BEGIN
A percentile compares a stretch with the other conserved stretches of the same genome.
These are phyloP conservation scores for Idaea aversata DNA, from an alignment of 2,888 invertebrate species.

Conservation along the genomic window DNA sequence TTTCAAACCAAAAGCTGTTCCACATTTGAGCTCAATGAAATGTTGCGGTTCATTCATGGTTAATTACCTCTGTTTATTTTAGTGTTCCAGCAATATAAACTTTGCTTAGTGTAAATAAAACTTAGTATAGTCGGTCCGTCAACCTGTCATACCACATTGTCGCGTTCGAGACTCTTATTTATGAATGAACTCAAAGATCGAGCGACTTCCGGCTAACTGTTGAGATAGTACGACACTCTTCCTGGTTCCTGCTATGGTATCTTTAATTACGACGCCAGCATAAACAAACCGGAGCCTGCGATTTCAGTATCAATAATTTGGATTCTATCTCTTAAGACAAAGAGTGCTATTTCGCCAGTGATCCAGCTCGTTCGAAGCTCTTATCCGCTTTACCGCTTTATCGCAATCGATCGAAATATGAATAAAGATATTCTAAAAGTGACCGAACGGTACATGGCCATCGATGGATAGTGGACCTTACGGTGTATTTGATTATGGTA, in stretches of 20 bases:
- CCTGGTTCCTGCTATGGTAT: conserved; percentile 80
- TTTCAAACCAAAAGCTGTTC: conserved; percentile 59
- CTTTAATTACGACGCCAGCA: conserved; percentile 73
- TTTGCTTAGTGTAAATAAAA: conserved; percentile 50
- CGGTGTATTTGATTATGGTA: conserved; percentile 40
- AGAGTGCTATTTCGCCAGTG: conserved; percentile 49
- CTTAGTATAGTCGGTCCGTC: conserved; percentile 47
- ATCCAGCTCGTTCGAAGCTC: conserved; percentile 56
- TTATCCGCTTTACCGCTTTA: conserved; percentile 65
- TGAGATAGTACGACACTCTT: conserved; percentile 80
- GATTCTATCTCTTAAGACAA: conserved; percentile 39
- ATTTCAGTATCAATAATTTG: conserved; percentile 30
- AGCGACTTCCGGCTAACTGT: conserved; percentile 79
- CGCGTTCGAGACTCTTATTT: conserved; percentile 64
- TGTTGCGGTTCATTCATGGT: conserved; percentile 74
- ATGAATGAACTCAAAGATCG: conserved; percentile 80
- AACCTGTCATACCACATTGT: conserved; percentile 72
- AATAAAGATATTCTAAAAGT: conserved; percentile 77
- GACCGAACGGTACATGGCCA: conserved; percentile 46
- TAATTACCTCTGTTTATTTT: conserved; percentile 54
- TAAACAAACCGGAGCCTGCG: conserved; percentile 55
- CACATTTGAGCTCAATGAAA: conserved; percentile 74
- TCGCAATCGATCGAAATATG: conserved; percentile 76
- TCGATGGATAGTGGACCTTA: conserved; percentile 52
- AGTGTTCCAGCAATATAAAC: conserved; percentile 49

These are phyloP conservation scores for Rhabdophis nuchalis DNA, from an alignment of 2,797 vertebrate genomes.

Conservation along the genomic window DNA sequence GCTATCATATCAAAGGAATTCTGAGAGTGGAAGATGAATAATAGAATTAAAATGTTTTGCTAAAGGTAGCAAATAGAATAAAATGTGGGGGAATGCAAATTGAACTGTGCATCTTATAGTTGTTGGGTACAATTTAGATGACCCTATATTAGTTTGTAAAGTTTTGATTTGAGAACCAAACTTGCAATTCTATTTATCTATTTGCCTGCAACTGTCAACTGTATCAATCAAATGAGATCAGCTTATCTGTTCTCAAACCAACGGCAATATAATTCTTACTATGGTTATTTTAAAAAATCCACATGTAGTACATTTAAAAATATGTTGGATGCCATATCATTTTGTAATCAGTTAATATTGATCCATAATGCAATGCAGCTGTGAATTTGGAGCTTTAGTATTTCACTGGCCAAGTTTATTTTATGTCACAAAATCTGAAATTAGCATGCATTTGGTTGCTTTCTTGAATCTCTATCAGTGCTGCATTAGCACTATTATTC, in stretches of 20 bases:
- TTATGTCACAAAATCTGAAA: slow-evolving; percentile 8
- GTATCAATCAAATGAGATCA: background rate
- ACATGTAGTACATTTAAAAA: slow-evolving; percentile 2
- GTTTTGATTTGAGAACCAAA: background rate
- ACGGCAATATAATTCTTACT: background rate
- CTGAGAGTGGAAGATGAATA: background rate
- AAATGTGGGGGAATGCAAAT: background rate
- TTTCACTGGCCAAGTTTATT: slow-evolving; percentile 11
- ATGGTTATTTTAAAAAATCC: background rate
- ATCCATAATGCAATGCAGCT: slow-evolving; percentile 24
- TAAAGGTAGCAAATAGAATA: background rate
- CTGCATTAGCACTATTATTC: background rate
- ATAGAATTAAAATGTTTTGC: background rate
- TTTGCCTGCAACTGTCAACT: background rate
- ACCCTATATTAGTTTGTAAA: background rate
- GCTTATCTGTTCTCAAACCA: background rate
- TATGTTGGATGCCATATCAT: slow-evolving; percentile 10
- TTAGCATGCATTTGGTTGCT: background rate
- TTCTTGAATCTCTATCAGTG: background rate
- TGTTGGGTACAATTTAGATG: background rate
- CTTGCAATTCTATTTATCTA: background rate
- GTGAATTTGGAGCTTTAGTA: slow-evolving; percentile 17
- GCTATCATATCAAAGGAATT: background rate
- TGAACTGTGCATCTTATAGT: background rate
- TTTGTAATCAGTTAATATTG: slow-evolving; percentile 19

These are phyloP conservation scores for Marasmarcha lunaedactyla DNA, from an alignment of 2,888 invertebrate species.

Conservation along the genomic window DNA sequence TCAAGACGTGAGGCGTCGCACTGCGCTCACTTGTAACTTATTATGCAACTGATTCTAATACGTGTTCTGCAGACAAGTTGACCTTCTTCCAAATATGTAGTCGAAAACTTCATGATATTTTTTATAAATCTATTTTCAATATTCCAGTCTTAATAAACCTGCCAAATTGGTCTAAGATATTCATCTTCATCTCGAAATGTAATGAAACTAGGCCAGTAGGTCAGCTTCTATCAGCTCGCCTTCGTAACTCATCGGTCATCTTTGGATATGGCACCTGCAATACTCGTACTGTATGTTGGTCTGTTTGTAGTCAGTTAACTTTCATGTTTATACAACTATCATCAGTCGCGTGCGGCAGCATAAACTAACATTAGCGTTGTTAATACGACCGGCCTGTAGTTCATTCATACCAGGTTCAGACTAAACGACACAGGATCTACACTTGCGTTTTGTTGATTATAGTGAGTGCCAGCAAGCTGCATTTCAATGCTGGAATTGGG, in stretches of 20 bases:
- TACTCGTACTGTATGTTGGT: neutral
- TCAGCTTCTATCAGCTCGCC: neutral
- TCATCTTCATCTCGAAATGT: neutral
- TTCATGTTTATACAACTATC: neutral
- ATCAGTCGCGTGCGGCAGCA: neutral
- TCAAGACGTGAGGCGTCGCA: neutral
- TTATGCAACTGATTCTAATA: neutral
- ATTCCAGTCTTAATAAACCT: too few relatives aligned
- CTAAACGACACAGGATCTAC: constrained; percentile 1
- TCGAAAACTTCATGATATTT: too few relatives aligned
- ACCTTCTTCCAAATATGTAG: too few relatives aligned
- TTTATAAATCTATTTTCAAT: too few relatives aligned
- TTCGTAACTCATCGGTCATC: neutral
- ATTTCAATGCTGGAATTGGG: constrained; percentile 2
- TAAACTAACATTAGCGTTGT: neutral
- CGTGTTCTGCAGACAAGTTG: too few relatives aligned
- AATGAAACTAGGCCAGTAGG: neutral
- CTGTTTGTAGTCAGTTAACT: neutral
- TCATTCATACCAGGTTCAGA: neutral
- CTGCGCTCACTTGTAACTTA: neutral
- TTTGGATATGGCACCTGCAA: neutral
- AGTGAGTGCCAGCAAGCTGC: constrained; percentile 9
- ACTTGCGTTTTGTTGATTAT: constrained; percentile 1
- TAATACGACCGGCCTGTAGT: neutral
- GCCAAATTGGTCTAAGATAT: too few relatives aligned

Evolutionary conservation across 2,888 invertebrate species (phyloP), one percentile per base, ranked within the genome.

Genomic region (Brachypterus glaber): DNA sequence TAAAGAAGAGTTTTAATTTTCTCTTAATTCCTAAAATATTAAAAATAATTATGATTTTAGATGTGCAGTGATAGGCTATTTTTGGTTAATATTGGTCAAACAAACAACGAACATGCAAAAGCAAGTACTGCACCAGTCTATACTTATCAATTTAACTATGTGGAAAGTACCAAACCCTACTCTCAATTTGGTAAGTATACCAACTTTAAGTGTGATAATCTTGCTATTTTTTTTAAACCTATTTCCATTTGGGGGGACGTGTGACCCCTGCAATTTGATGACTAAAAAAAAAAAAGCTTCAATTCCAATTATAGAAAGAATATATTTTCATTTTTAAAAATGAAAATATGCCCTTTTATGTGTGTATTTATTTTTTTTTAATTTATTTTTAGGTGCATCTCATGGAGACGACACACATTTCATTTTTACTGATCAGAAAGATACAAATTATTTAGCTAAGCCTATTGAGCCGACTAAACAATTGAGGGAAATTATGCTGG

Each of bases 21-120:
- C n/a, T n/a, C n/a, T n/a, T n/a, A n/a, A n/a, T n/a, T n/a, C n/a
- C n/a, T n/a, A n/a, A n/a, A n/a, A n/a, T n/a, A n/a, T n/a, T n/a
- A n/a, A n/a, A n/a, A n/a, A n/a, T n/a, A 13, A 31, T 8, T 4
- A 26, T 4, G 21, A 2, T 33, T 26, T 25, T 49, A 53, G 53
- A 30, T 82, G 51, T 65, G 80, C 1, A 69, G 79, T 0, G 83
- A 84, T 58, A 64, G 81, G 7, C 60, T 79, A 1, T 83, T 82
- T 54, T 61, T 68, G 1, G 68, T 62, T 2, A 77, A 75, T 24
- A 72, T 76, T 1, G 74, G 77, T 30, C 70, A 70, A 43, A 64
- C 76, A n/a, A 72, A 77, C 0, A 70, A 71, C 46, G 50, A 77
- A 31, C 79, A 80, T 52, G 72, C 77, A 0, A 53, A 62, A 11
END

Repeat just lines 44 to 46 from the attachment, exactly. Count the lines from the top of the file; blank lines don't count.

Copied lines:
- TTTGCCTGCAACTGTCAACT: background rate
- ACCCTATATTAGTTTGTAAA: background rate
- GCTTATCTGTTCTCAAACCA: background rate